Penalties for Sexual Violence?

People convicted of any sex crime suffer harsh punishments under state and federal laws. These penalties include a prison sentence, community service, fines, probation, lifetime electronic monitoring, and compulsory registration with the Michigan Sex Offender Registry.

Generally, misdemeanor offenses carry lighter sentences, usually a maximum jail term of one year. For example, the penalty for indecent exposure is a jail term not exceeding one year, a $1,000 fine, or both. In addition, the punishment for aggravated indecent exposure is a two-year prison term, a $2,000 fine, or both.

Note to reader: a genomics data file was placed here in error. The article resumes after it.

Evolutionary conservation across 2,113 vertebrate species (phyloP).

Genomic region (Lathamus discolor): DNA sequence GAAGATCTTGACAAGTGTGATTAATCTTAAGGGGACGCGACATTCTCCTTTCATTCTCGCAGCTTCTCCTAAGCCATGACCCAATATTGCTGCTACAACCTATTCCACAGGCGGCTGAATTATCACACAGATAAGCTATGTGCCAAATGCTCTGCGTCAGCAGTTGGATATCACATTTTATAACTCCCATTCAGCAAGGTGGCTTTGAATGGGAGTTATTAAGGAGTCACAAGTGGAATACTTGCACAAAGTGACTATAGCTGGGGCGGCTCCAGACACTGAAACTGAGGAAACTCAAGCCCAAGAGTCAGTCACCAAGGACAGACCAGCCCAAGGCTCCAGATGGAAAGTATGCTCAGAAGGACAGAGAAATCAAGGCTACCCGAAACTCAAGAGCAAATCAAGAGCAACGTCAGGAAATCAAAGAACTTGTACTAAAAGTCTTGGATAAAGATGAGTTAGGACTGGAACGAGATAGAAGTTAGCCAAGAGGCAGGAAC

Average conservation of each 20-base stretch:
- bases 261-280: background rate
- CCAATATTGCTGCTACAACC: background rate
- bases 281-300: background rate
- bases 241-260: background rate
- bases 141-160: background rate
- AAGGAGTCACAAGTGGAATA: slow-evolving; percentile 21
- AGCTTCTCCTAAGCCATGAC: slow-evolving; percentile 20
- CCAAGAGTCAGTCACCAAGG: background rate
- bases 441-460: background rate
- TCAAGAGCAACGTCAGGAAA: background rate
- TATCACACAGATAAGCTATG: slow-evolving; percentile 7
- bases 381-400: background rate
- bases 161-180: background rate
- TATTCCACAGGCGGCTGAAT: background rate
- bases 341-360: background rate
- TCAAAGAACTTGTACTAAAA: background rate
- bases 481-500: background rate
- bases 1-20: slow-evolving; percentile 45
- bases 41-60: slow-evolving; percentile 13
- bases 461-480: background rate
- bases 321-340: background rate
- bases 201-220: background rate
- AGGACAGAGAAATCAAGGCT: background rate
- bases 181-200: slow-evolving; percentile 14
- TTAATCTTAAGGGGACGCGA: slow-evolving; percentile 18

However, felonies like producing child pornography are punishable by a fine of up to $100,000 and a prison sentence of up to 20 years. The penalty for disseminating sexually explicit content to children is a seven-year prison term and a $50,000 fine. Possession of child pornography carries a potential four-year prison term and a $10,000 fine.

On the other hand, the victim’s age and the nature of the sexual activity determine the penalty for child molestation. For the CSC 1st-degree Michigan penalty, life imprisonment is the maximum sentence. However, if it comes under the CSC 2nd-degree Michigan penalty or the CSC 3rd-degree Michigan penalty, it is punishable by a maximum term of 15 years in jail. If it is classified as 4th-degree CSC, the CSC 4th-degree Michigan penalty could be up to 2 years in jail, a $500 fine, or both.